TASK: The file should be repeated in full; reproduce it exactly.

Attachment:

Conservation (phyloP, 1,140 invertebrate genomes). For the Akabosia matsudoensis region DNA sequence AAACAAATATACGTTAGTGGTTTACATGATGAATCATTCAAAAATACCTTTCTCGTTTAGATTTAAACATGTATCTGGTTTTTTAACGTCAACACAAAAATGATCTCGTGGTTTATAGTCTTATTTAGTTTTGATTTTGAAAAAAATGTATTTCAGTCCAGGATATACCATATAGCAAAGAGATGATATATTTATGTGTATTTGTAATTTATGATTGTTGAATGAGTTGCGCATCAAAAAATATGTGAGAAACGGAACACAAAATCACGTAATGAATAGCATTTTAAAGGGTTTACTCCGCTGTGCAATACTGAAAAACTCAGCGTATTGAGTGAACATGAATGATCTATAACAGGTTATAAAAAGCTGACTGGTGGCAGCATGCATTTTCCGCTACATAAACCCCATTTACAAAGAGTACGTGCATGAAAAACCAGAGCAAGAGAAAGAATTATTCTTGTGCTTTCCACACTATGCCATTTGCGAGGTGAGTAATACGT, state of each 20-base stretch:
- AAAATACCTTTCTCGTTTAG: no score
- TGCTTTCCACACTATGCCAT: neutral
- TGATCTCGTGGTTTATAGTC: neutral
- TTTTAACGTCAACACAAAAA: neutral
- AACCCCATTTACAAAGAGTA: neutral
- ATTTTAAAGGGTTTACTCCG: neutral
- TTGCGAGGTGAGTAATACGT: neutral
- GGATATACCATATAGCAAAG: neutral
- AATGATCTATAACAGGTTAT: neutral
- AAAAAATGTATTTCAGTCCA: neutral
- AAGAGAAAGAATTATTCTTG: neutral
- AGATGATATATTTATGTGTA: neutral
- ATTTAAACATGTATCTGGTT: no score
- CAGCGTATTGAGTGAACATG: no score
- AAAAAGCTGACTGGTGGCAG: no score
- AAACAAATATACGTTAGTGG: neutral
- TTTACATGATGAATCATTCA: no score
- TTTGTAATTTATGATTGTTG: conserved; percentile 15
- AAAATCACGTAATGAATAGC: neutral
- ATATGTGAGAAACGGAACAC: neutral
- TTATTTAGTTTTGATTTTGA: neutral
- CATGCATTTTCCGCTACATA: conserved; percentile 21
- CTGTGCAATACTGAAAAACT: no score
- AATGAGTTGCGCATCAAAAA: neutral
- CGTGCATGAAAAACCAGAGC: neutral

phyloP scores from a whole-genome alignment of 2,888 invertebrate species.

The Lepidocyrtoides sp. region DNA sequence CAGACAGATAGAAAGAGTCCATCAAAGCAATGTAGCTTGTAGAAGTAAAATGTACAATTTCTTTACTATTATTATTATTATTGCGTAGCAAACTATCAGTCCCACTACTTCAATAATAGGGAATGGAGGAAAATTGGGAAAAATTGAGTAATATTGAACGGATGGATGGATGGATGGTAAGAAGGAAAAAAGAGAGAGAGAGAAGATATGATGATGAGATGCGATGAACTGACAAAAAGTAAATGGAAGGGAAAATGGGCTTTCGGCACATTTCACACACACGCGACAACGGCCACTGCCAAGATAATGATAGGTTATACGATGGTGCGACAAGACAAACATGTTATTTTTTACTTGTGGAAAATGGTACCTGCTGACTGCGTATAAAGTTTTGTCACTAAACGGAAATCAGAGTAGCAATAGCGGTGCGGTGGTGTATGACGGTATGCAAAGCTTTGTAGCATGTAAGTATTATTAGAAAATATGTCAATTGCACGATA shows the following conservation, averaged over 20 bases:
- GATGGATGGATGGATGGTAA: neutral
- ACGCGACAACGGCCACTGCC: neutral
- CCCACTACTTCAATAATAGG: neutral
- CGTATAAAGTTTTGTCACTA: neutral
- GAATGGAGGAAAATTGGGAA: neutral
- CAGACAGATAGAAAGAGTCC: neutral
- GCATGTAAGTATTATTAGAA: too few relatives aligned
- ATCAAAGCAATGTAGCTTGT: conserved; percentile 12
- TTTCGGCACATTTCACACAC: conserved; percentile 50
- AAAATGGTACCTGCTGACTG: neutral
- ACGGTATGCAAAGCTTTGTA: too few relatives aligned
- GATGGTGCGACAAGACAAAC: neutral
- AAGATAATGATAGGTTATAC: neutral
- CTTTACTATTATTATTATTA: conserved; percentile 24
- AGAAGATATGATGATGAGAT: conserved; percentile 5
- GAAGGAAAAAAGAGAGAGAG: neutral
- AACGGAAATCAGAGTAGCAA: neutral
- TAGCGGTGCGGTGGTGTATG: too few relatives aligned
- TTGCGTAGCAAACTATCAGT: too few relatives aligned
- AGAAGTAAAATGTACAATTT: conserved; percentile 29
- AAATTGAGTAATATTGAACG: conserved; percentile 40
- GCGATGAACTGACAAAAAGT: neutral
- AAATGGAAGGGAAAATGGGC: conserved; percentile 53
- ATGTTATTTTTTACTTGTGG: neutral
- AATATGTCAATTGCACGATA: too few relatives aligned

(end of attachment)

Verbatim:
Conservation (phyloP, 1,140 invertebrate genomes). For the Akabosia matsudoensis region DNA sequence AAACAAATATACGTTAGTGGTTTACATGATGAATCATTCAAAAATACCTTTCTCGTTTAGATTTAAACATGTATCTGGTTTTTTAACGTCAACACAAAAATGATCTCGTGGTTTATAGTCTTATTTAGTTTTGATTTTGAAAAAAATGTATTTCAGTCCAGGATATACCATATAGCAAAGAGATGATATATTTATGTGTATTTGTAATTTATGATTGTTGAATGAGTTGCGCATCAAAAAATATGTGAGAAACGGAACACAAAATCACGTAATGAATAGCATTTTAAAGGGTTTACTCCGCTGTGCAATACTGAAAAACTCAGCGTATTGAGTGAACATGAATGATCTATAACAGGTTATAAAAAGCTGACTGGTGGCAGCATGCATTTTCCGCTACATAAACCCCATTTACAAAGAGTACGTGCATGAAAAACCAGAGCAAGAGAAAGAATTATTCTTGTGCTTTCCACACTATGCCATTTGCGAGGTGAGTAATACGT, state of each 20-base stretch:
- AAAATACCTTTCTCGTTTAG: no score
- TGCTTTCCACACTATGCCAT: neutral
- TGATCTCGTGGTTTATAGTC: neutral
- TTTTAACGTCAACACAAAAA: neutral
- AACCCCATTTACAAAGAGTA: neutral
- ATTTTAAAGGGTTTACTCCG: neutral
- TTGCGAGGTGAGTAATACGT: neutral
- GGATATACCATATAGCAAAG: neutral
- AATGATCTATAACAGGTTAT: neutral
- AAAAAATGTATTTCAGTCCA: neutral
- AAGAGAAAGAATTATTCTTG: neutral
- AGATGATATATTTATGTGTA: neutral
- ATTTAAACATGTATCTGGTT: no score
- CAGCGTATTGAGTGAACATG: no score
- AAAAAGCTGACTGGTGGCAG: no score
- AAACAAATATACGTTAGTGG: neutral
- TTTACATGATGAATCATTCA: no score
- TTTGTAATTTATGATTGTTG: conserved; percentile 15
- AAAATCACGTAATGAATAGC: neutral
- ATATGTGAGAAACGGAACAC: neutral
- TTATTTAGTTTTGATTTTGA: neutral
- CATGCATTTTCCGCTACATA: conserved; percentile 21
- CTGTGCAATACTGAAAAACT: no score
- AATGAGTTGCGCATCAAAAA: neutral
- CGTGCATGAAAAACCAGAGC: neutral

phyloP scores from a whole-genome alignment of 2,888 invertebrate species.

The Lepidocyrtoides sp. region DNA sequence CAGACAGATAGAAAGAGTCCATCAAAGCAATGTAGCTTGTAGAAGTAAAATGTACAATTTCTTTACTATTATTATTATTATTGCGTAGCAAACTATCAGTCCCACTACTTCAATAATAGGGAATGGAGGAAAATTGGGAAAAATTGAGTAATATTGAACGGATGGATGGATGGATGGTAAGAAGGAAAAAAGAGAGAGAGAGAAGATATGATGATGAGATGCGATGAACTGACAAAAAGTAAATGGAAGGGAAAATGGGCTTTCGGCACATTTCACACACACGCGACAACGGCCACTGCCAAGATAATGATAGGTTATACGATGGTGCGACAAGACAAACATGTTATTTTTTACTTGTGGAAAATGGTACCTGCTGACTGCGTATAAAGTTTTGTCACTAAACGGAAATCAGAGTAGCAATAGCGGTGCGGTGGTGTATGACGGTATGCAAAGCTTTGTAGCATGTAAGTATTATTAGAAAATATGTCAATTGCACGATA shows the following conservation, averaged over 20 bases:
- GATGGATGGATGGATGGTAA: neutral
- ACGCGACAACGGCCACTGCC: neutral
- CCCACTACTTCAATAATAGG: neutral
- CGTATAAAGTTTTGTCACTA: neutral
- GAATGGAGGAAAATTGGGAA: neutral
- CAGACAGATAGAAAGAGTCC: neutral
- GCATGTAAGTATTATTAGAA: too few relatives aligned
- ATCAAAGCAATGTAGCTTGT: conserved; percentile 12
- TTTCGGCACATTTCACACAC: conserved; percentile 50
- AAAATGGTACCTGCTGACTG: neutral
- ACGGTATGCAAAGCTTTGTA: too few relatives aligned
- GATGGTGCGACAAGACAAAC: neutral
- AAGATAATGATAGGTTATAC: neutral
- CTTTACTATTATTATTATTA: conserved; percentile 24
- AGAAGATATGATGATGAGAT: conserved; percentile 5
- GAAGGAAAAAAGAGAGAGAG: neutral
- AACGGAAATCAGAGTAGCAA: neutral
- TAGCGGTGCGGTGGTGTATG: too few relatives aligned
- TTGCGTAGCAAACTATCAGT: too few relatives aligned
- AGAAGTAAAATGTACAATTT: conserved; percentile 29
- AAATTGAGTAATATTGAACG: conserved; percentile 40
- GCGATGAACTGACAAAAAGT: neutral
- AAATGGAAGGGAAAATGGGC: conserved; percentile 53
- ATGTTATTTTTTACTTGTGG: neutral
- AATATGTCAATTGCACGATA: too few relatives aligned